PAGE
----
Regardless of what had gone on before, what kind of woman refused to help a daughter in need, and what kind of woman kept a granddaughter secret, never acknowledging her to another soul until her dying day? Who had she thought to protect – Posy? The family reputation? Posy was bursting with questions – who else might have known, did anyone suspect, why hadn’t anyone ever gone in search of Angelica after she’d left, why had Angelica given Posy up? Would her new uncles, Giles and Asa, have any answers? Even if they did, would they want to give them? And if their mother, Philomena, was as hideous as Posy imagined she must have been, would they be just as bad? Would Posy regret making this trip to meet them in just a few short minutes? At least, she mused as she took in the view, she’d got a nice weekend away out of it all. If the house was breath-taking, the backdrop was even more so: a patchwork of fields, greens, golds, yellow and lavender, stretching for miles to frame the house with vibrant colour. ‘It is gorgeous,’ Carmel agreed. ‘You could get used to a view like this.’ Posy shook herself. ‘Just because they’ve invited us to talk about the will, it doesn’t mean Giles and Asa want us as a permanent fixture in their lives.’ ‘It seems like a friendly enough invitation though. They didn’t have to reach out personally; they could have done all this through solicitors and never had to meet you. They could have chosen not to contact you at all, but they did.’ Posy nodded, her eyes still fixed on the house. ‘I suppose that makes them good people at least,’ she said, doubting her words even as she uttered them. ‘Nice people… But it still doesn’t mean we’ll ever see them again after today.’ ‘You underestimate how easily people fall in love with you.’ Carmel smiled and looped her hand around the crook of Posy’s arm, pulling her close. ‘So… on a scale of one to ten, how nervous are you right now?’ ‘Twelve.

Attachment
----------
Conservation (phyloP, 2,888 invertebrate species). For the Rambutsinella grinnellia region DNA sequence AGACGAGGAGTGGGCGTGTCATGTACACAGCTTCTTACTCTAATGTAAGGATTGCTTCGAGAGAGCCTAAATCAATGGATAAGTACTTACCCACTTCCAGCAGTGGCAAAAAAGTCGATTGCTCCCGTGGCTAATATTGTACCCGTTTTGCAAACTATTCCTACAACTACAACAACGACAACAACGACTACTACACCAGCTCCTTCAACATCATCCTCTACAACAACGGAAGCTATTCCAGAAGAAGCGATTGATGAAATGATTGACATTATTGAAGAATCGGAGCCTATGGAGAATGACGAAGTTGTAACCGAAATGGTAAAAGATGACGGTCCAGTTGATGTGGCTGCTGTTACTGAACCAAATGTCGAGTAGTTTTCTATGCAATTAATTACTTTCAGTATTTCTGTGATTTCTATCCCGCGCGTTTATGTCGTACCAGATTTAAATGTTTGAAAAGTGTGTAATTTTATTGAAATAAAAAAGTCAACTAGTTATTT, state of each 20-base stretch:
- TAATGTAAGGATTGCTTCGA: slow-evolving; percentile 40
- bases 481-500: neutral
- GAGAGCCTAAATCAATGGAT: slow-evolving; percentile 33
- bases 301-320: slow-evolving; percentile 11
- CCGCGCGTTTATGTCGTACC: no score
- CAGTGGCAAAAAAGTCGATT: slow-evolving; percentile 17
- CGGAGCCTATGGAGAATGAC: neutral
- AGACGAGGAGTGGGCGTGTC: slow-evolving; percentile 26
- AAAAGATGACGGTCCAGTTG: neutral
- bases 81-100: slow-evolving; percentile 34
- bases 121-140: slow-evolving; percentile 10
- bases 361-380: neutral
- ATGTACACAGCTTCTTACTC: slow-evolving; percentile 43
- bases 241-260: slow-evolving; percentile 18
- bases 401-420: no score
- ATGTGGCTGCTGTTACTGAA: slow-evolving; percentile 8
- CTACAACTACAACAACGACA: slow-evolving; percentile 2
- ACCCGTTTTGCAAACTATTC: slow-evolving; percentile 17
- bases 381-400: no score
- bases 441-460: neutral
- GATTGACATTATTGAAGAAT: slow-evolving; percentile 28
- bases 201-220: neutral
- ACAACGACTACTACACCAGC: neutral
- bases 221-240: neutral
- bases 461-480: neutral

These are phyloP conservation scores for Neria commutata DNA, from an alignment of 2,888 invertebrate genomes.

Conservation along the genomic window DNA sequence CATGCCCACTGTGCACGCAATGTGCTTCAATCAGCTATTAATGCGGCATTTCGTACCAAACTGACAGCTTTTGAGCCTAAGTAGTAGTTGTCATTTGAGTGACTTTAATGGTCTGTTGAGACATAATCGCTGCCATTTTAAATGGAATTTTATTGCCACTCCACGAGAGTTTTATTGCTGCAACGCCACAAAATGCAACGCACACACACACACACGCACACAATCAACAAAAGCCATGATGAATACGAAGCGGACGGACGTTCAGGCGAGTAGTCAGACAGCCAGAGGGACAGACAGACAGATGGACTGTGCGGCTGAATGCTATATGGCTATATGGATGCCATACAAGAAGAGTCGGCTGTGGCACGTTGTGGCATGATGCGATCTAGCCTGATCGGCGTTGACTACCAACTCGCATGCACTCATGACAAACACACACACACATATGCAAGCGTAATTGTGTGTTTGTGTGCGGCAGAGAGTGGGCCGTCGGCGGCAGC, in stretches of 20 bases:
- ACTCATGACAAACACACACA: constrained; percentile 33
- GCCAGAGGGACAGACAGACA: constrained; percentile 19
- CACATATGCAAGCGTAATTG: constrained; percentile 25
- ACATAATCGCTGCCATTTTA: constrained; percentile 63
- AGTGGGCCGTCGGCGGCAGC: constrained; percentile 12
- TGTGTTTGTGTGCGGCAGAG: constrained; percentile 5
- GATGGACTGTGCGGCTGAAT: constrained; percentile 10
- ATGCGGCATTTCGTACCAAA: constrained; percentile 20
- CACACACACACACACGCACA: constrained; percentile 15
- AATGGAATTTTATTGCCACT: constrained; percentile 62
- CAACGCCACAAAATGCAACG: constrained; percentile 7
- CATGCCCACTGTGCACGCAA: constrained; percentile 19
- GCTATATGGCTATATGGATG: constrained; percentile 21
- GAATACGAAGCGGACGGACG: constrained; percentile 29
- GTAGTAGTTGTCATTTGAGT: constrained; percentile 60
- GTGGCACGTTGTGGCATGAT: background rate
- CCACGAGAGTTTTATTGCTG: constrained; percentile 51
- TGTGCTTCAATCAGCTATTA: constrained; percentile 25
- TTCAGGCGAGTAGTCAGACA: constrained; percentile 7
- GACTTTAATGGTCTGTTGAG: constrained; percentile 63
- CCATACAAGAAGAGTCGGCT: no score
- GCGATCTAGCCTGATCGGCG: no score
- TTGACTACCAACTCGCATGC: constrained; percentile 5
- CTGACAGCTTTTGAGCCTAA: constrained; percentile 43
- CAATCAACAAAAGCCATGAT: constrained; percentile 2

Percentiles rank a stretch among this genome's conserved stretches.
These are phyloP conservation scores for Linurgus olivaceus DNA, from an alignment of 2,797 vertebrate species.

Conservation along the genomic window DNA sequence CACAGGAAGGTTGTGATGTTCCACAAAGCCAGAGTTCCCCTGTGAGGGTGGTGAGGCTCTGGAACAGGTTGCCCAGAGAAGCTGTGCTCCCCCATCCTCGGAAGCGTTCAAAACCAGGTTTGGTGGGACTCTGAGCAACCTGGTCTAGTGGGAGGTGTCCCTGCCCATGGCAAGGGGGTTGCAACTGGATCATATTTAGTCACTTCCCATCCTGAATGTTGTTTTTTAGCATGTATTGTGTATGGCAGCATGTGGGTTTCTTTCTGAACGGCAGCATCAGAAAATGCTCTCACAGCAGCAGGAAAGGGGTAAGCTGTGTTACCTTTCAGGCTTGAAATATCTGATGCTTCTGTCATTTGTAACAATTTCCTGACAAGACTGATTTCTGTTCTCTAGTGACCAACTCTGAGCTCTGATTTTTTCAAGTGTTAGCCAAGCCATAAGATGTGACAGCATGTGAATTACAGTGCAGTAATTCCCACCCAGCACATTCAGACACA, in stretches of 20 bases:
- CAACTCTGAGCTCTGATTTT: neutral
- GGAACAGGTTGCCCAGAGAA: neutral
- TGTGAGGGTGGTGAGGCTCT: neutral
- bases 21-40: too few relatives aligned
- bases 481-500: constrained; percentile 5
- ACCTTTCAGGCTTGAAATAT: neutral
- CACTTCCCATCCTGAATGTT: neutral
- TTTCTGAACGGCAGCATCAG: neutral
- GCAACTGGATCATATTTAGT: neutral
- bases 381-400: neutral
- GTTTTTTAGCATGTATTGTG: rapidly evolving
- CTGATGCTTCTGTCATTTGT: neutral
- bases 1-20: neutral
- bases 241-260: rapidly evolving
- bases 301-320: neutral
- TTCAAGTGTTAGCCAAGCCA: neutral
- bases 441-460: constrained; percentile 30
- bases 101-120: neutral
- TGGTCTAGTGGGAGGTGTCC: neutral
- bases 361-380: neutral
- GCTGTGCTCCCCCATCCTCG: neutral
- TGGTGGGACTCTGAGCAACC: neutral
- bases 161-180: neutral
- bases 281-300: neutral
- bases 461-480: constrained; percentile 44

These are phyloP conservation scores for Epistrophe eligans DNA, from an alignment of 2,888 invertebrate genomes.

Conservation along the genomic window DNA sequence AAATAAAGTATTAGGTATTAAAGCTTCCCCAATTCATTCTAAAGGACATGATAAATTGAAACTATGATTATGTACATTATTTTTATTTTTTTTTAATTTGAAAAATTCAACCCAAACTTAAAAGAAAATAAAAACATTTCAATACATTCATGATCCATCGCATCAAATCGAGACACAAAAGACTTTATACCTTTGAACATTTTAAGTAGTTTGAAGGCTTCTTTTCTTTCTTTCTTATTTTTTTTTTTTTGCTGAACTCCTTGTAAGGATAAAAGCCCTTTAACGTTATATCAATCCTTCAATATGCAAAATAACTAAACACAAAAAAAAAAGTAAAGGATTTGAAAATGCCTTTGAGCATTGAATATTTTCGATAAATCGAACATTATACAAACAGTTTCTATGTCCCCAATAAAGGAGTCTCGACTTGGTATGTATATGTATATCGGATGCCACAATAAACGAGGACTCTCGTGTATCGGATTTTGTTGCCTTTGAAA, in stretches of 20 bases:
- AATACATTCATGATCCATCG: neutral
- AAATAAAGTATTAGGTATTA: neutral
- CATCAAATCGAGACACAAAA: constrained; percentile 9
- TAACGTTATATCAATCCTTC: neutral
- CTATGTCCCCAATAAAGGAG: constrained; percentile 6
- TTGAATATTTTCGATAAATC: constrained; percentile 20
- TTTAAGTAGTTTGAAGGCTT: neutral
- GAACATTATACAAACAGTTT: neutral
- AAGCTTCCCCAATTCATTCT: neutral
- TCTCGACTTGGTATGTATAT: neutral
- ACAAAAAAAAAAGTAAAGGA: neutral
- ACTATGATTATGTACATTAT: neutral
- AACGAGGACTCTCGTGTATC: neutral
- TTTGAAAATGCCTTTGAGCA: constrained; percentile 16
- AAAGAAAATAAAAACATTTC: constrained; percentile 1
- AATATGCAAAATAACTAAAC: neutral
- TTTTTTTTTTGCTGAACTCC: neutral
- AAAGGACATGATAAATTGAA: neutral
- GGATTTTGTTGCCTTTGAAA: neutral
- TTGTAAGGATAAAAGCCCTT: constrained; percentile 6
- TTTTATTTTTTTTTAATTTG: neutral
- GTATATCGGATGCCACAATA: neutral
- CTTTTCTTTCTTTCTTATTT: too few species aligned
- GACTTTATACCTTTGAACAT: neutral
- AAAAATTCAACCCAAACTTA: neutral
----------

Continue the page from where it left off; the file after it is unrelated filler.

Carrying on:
I’d swear like a trooper if it was anyone but you standing next to me right now.’ Carmel laughed. ‘Feel free to let rip if it makes you feel better.’ Posy gave a quick grin that instantly faded. ‘I feel sick – absolutely horrendous now that I’m here.’ Carmel slid her hand down her daughter’s arm to take her hand and give it a squeeze. ‘I know it’s your big deal and not mine, but I feel a bit sick too. It’s a scary moment.’ ‘You’re perfectly entitled to feel scared too. It’s a whole new family for both of us – of course you’re nervous; I wouldn’t expect anything else.’ ‘Nervous for you more than me. I couldn’t bear it if they were horrible to you.’ ‘They won’t be,’ Posy said, though she didn’t sound certain of that at all. ‘Posy…’ Carmel began slowly, ‘we don’t have to go in. Nobody would blame you if you turned around right now and we never came back.

We could go back to life as it was, forget all this and nothing would have to change… I can only imagine what it took for you to even come this far.’ Posy let out a long sigh, turning her gaze back to the house. ‘I wish Dad could have come with us.’ ‘I’m sure he would have done if he could.’ ‘I know. It’s silly to need him – I’m a grown woman and it’s not as if I’m not used to having to do things without him; he is, after all, away from home more than he’s there. You’d think I’d be more than capable of talking to some people for the first time.’ ‘Not some people,’ Carmel reminded her. ‘ Family. Family you’ve never met and who didn’t even know you existed until a few weeks ago.’ ‘I suppose it’s going to be strange for them too,’ Posy replied thoughtfully. ‘I just hope they don’t see me as a threat.’ ‘Nobody could see you like that.’ ‘But they don’t know me from Adam—’ ‘True. But you’ve decided not to take anything from the estate and so I don’t see what other kind of threat you could pose.

’ Posy had said from the start she was going to tell Giles and Asa that she didn’t want anything from Philomena’s estate, which had apparently stipulated that she ought to receive a sum equivalent to what would have been Angelica’s share, had she been alive. But it was a lot of money and would they take her statement at face value?


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Updated: 10 June 2021 — 18:31